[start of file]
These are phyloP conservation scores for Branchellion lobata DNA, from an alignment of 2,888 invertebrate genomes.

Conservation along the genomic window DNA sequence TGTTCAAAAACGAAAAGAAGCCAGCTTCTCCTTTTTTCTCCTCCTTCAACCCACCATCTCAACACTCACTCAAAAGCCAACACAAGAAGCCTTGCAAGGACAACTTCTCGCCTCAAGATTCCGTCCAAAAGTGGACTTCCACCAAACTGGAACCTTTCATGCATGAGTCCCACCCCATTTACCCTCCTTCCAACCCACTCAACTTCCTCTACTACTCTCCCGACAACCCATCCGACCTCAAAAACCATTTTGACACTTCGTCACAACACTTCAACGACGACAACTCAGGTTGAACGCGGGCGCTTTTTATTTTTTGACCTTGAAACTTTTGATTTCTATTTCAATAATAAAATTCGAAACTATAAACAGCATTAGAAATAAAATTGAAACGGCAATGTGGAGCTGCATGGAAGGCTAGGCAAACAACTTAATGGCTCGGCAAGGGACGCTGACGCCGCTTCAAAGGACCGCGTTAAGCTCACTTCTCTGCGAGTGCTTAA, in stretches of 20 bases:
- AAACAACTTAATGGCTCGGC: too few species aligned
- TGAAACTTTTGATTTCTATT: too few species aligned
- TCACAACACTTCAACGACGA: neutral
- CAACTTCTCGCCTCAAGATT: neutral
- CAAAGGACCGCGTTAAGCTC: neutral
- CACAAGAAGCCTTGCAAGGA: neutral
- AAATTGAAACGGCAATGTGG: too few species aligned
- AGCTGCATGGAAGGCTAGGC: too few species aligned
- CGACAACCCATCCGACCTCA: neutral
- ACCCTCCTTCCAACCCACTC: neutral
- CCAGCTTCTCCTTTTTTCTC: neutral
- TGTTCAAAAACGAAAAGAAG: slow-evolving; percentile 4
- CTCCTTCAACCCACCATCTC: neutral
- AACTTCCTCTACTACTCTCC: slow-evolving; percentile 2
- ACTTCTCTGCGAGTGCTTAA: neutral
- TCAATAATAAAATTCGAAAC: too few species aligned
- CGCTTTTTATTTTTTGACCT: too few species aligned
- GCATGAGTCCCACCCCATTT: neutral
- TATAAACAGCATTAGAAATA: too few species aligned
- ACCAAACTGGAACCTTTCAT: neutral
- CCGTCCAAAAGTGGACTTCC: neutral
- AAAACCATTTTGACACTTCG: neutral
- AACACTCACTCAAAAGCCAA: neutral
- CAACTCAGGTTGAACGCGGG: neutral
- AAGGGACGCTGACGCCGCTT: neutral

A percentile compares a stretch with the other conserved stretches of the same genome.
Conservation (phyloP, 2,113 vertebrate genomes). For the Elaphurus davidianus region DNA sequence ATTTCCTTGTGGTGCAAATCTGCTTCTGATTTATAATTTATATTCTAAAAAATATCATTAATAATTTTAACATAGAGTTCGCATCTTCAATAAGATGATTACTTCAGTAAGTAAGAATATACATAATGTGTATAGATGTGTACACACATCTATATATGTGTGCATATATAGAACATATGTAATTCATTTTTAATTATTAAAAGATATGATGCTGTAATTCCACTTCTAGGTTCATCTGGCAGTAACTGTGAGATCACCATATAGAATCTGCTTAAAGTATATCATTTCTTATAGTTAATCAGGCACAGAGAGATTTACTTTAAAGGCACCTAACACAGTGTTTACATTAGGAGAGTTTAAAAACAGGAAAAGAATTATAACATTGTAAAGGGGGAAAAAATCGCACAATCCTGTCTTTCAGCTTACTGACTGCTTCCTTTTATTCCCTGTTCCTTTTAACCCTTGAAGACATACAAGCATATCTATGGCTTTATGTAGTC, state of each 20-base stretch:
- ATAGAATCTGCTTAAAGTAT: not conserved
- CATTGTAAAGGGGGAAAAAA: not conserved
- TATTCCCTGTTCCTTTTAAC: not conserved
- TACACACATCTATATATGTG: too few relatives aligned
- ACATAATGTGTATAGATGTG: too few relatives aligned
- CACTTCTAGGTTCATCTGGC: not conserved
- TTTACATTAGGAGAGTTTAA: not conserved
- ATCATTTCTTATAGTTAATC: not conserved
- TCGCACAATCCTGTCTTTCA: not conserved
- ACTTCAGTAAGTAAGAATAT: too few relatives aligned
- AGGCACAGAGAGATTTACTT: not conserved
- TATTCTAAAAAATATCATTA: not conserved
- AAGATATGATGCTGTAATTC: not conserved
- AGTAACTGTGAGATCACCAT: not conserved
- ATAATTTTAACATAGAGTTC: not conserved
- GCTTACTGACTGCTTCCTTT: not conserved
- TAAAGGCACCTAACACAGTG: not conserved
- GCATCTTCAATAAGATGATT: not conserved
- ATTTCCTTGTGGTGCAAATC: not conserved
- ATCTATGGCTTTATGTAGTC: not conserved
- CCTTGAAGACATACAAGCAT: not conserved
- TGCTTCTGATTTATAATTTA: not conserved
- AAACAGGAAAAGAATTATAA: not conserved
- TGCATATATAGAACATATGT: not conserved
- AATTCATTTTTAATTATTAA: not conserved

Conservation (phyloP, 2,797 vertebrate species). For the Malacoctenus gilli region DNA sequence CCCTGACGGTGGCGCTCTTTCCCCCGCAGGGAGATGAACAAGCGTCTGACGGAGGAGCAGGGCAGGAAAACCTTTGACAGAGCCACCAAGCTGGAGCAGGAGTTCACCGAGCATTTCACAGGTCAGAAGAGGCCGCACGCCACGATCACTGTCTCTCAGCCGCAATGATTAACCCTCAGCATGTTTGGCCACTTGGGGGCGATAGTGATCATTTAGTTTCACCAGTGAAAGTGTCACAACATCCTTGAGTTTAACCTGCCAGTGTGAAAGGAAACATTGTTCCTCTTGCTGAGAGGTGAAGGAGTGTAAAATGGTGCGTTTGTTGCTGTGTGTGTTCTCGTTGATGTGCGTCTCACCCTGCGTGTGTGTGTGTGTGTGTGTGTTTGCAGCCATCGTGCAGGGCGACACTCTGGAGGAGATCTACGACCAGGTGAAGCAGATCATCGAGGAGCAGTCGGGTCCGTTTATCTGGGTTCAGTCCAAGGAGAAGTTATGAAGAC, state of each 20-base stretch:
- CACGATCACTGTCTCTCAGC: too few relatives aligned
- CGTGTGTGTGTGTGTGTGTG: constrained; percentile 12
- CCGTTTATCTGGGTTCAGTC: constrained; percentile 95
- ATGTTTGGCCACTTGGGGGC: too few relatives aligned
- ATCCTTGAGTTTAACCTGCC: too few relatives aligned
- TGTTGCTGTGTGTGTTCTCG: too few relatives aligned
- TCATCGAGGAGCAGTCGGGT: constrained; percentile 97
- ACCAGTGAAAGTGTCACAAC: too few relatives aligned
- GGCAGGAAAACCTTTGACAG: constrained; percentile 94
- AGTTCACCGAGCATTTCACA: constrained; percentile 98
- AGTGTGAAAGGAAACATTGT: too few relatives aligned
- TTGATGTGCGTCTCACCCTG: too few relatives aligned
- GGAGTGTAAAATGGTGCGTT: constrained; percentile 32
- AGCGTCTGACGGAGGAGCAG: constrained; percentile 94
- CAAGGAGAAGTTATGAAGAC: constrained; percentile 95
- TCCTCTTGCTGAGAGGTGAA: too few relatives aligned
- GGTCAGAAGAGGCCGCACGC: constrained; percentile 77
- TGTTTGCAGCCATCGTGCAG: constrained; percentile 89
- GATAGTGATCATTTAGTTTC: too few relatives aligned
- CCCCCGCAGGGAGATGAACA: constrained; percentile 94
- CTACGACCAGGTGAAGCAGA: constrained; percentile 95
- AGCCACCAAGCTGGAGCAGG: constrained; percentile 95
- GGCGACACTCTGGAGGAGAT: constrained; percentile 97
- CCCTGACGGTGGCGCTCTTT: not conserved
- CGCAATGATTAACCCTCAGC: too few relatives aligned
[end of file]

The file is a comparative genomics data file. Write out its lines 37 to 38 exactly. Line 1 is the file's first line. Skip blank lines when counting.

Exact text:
- ATCATTTCTTATAGTTAATC: not conserved
- TCGCACAATCCTGTCTTTCA: not conserved